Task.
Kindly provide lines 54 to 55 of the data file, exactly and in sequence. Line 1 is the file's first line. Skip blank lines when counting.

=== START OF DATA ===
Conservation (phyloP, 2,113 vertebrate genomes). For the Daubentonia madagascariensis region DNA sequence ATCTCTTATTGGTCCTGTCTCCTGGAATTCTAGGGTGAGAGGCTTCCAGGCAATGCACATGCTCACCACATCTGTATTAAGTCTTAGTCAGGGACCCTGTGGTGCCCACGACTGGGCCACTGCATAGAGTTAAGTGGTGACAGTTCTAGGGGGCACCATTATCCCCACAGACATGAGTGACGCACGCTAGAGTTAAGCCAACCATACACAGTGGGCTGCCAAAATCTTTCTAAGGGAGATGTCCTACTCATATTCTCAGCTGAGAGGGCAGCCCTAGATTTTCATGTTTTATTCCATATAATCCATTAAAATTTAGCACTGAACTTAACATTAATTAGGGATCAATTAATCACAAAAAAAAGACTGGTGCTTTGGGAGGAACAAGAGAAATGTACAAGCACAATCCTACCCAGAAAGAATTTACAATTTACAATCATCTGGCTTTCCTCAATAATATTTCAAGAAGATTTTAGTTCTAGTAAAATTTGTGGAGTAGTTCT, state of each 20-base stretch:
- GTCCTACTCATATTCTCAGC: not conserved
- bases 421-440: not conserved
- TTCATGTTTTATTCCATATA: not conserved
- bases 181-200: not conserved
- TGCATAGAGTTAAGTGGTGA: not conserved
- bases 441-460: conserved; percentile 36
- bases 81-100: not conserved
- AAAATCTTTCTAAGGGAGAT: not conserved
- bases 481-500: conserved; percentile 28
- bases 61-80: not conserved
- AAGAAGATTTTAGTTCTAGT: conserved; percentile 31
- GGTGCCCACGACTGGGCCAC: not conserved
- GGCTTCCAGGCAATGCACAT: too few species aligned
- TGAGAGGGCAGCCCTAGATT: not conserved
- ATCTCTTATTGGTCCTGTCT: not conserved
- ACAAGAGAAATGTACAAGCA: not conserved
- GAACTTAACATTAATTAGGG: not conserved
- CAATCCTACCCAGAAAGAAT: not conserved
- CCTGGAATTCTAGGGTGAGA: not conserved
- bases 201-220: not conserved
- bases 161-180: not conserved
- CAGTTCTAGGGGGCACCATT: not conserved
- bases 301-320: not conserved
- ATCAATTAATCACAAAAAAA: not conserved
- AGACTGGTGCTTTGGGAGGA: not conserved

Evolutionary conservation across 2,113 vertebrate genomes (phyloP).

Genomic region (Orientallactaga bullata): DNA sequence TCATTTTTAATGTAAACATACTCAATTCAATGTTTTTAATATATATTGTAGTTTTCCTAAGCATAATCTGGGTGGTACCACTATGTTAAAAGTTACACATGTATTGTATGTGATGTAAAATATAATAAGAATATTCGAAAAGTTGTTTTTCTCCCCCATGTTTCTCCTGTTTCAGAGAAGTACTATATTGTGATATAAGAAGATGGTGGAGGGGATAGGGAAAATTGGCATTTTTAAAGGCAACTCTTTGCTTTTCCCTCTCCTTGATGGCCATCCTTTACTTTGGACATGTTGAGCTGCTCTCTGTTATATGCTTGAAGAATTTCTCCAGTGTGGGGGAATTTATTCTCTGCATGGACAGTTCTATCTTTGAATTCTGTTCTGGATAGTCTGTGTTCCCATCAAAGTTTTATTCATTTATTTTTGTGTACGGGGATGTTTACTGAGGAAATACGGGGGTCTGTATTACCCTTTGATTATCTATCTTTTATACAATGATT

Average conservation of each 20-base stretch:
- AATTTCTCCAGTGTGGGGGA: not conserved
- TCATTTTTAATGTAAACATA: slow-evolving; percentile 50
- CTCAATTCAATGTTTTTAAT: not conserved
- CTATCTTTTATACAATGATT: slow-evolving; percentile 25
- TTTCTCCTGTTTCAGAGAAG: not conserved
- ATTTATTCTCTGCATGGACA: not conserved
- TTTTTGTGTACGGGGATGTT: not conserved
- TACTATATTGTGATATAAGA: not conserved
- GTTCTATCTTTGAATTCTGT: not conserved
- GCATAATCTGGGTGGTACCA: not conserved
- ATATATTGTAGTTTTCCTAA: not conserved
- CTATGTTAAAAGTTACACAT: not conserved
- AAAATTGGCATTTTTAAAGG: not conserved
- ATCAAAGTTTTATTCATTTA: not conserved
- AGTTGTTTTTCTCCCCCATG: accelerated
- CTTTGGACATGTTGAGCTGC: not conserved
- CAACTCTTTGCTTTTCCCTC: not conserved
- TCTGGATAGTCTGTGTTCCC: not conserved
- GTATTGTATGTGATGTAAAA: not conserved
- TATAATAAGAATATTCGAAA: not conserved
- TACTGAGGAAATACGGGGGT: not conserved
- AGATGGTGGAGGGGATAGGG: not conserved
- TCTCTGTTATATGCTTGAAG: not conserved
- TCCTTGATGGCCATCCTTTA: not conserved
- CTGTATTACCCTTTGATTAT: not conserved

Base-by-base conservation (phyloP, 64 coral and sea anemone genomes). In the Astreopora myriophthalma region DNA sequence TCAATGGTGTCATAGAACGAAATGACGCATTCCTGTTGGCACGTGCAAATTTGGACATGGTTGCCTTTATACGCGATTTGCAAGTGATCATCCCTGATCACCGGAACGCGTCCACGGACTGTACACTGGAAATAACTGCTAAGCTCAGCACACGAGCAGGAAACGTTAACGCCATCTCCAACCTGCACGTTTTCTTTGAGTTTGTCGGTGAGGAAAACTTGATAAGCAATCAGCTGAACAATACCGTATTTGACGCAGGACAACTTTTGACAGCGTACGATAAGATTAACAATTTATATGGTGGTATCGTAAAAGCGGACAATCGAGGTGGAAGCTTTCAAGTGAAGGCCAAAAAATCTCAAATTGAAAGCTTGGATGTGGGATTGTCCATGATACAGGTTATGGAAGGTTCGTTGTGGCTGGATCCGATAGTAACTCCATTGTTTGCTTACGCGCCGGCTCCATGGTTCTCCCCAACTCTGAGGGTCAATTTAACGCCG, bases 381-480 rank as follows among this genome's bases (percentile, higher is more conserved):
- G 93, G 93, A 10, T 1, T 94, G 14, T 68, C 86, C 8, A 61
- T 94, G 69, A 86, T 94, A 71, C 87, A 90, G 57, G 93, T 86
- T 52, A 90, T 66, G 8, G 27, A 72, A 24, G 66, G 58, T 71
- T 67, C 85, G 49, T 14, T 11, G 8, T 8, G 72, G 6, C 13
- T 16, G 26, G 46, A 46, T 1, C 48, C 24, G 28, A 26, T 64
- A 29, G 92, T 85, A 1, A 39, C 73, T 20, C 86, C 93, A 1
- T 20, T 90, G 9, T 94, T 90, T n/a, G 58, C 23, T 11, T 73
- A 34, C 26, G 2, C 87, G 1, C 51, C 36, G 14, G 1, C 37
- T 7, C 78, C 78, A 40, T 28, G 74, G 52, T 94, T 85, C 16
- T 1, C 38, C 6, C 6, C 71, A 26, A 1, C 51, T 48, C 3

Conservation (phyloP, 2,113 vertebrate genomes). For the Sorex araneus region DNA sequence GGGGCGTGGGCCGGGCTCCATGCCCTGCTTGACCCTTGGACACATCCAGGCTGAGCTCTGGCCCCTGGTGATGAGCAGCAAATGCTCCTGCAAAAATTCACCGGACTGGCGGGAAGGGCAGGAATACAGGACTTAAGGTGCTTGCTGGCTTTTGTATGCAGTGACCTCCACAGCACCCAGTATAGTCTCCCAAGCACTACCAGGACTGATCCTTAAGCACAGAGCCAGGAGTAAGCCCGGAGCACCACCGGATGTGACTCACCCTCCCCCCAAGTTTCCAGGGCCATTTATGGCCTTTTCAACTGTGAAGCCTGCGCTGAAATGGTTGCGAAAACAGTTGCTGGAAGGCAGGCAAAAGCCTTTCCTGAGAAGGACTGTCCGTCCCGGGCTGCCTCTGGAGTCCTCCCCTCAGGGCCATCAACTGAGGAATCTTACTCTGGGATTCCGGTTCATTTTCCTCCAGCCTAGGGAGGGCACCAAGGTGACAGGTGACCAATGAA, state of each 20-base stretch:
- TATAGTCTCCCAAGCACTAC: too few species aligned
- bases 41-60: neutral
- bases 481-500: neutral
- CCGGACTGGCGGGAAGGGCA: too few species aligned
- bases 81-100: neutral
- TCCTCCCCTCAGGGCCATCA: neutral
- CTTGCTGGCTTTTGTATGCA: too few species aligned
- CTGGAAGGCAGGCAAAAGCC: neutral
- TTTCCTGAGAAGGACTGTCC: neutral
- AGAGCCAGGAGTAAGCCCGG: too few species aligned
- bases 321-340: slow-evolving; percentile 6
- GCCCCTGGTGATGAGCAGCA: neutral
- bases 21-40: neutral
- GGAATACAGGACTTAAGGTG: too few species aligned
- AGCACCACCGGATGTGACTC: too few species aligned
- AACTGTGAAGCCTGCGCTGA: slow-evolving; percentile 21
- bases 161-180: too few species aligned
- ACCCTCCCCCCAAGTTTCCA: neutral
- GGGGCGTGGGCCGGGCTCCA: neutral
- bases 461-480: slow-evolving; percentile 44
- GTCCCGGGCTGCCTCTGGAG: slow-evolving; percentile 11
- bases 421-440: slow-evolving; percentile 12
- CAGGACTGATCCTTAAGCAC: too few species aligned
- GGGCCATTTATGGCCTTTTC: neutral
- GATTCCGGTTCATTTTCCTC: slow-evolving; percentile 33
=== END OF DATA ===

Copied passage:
- CTGTATTACCCTTTGATTAT: not conserved

Base-by-base conservation (phyloP, 64 coral and sea anemone genomes). In the Astreopora myriophthalma region DNA sequence TCAATGGTGTCATAGAACGAAATGACGCATTCCTGTTGGCACGTGCAAATTTGGACATGGTTGCCTTTATACGCGATTTGCAAGTGATCATCCCTGATCACCGGAACGCGTCCACGGACTGTACACTGGAAATAACTGCTAAGCTCAGCACACGAGCAGGAAACGTTAACGCCATCTCCAACCTGCACGTTTTCTTTGAGTTTGTCGGTGAGGAAAACTTGATAAGCAATCAGCTGAACAATACCGTATTTGACGCAGGACAACTTTTGACAGCGTACGATAAGATTAACAATTTATATGGTGGTATCGTAAAAGCGGACAATCGAGGTGGAAGCTTTCAAGTGAAGGCCAAAAAATCTCAAATTGAAAGCTTGGATGTGGGATTGTCCATGATACAGGTTATGGAAGGTTCGTTGTGGCTGGATCCGATAGTAACTCCATTGTTTGCTTACGCGCCGGCTCCATGGTTCTCCCCAACTCTGAGGGTCAATTTAACGCCG, bases 381-480 rank as follows among this genome's bases (percentile, higher is more conserved):